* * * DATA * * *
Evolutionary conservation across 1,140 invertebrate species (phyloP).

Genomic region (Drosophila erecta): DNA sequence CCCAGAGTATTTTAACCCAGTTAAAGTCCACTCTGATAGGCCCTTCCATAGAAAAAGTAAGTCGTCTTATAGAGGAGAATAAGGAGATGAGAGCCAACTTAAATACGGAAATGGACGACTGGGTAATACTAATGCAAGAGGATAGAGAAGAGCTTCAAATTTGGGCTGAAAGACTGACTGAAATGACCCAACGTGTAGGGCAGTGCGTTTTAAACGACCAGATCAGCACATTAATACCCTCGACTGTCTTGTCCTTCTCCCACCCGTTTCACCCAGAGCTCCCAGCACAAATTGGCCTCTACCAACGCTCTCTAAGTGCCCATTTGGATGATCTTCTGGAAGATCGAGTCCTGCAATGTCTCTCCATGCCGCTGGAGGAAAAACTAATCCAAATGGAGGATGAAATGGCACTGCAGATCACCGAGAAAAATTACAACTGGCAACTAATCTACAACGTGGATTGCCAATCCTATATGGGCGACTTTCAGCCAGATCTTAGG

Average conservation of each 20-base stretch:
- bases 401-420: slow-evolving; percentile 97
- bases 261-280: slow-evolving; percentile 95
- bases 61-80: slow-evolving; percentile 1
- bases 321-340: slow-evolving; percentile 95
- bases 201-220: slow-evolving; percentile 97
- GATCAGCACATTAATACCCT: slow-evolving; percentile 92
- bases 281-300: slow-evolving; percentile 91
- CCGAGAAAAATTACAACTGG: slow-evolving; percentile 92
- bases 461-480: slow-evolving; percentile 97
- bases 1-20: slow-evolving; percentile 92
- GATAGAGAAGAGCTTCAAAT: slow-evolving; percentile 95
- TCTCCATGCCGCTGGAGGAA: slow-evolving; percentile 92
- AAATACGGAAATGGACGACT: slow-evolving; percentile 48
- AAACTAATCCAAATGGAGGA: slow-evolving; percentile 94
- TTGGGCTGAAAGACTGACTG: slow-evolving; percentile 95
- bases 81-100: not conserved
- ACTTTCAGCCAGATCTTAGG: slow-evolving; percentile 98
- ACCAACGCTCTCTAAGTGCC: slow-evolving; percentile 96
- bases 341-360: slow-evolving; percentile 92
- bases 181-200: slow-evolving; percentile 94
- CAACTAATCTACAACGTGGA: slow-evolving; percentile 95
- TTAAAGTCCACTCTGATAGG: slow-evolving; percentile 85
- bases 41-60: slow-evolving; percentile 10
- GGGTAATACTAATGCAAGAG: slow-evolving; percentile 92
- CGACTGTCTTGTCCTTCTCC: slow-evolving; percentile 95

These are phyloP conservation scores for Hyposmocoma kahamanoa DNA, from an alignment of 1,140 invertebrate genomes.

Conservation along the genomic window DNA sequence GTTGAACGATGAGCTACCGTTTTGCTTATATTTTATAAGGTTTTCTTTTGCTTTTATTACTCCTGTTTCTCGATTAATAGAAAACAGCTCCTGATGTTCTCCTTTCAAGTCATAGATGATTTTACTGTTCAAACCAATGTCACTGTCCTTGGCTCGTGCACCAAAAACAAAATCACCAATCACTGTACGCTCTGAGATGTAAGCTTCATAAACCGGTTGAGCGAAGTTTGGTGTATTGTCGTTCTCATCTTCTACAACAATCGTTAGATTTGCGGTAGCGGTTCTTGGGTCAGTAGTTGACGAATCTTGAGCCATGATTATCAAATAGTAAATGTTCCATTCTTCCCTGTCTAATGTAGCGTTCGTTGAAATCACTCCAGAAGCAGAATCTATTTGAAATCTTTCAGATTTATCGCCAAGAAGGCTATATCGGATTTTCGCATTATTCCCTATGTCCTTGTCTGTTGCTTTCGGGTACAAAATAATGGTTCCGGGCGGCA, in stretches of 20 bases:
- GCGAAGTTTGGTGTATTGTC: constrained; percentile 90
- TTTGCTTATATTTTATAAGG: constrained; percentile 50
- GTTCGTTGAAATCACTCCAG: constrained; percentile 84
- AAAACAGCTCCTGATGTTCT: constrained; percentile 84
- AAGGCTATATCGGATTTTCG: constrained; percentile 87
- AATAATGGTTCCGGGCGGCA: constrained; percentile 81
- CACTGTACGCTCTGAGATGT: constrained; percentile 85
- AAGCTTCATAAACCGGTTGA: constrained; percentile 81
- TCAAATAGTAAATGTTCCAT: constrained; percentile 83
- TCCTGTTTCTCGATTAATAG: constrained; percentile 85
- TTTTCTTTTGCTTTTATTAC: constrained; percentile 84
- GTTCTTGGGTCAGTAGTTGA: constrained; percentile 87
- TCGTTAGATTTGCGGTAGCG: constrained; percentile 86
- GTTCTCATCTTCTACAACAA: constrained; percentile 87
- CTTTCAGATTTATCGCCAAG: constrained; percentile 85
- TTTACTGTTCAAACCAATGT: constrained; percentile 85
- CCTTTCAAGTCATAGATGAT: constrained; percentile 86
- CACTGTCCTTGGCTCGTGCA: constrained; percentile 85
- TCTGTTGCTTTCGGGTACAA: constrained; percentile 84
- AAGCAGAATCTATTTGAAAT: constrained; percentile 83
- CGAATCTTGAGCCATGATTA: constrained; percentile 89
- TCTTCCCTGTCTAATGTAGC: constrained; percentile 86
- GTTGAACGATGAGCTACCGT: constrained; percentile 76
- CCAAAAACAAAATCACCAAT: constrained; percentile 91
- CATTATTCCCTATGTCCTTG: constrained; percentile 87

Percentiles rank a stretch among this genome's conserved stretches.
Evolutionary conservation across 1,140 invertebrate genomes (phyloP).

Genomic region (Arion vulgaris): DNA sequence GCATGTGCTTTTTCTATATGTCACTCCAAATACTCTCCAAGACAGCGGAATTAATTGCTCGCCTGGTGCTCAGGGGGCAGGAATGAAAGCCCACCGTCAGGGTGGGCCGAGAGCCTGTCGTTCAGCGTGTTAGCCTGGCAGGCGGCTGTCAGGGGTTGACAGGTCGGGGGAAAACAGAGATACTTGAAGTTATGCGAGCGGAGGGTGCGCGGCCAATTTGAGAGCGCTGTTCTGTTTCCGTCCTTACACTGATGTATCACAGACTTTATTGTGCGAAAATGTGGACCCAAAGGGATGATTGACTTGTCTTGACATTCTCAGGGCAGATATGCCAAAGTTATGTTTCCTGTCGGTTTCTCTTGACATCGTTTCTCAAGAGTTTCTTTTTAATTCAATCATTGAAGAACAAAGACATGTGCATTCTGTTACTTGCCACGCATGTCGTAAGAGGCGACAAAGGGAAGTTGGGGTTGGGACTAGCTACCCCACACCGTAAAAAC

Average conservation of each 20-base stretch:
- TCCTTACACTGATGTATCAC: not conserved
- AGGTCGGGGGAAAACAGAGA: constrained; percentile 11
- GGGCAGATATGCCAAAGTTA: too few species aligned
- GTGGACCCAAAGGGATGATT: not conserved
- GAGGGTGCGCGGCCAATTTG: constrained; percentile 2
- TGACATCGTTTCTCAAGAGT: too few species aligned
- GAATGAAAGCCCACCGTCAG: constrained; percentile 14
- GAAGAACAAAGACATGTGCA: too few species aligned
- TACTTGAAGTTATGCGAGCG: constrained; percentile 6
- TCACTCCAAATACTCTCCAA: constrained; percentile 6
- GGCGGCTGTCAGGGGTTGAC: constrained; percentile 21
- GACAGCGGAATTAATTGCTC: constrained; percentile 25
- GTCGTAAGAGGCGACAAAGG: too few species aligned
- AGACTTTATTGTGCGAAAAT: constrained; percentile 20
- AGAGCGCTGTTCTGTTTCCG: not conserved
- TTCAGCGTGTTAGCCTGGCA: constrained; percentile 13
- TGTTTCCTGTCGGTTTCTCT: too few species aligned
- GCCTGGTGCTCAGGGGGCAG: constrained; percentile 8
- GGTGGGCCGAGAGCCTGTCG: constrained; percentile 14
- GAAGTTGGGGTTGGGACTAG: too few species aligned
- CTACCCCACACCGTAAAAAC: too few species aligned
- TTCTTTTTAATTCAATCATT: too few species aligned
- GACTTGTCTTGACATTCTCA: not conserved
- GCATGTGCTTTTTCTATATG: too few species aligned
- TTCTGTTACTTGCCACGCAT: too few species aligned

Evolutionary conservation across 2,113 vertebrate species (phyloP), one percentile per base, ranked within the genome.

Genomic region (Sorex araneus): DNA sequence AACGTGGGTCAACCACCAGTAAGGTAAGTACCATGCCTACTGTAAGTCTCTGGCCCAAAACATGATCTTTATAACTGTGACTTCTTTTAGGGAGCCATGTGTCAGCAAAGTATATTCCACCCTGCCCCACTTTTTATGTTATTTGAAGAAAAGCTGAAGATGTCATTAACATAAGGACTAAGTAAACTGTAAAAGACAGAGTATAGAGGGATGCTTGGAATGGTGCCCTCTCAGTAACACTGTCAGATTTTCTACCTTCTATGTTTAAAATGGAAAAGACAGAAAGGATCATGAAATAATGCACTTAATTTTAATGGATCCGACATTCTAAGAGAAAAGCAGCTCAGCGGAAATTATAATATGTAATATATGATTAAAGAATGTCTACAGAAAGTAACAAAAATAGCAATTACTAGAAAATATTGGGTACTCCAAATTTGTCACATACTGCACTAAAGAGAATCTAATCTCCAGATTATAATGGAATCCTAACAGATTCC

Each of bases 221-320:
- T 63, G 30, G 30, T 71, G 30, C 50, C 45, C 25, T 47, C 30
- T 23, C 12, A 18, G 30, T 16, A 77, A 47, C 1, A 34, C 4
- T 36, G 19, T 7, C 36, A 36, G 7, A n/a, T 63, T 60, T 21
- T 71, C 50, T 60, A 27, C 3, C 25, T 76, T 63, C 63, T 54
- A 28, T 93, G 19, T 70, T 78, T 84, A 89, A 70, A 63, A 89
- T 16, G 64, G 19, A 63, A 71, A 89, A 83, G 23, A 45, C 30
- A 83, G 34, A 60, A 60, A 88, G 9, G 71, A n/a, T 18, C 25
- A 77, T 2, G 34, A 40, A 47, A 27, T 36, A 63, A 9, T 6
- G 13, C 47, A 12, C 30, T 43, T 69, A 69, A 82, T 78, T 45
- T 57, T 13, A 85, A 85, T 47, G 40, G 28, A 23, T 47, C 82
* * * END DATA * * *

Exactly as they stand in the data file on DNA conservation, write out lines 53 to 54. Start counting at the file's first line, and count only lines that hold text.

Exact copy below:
- GTTGAACGATGAGCTACCGT: constrained; percentile 76
- CCAAAAACAAAATCACCAAT: constrained; percentile 91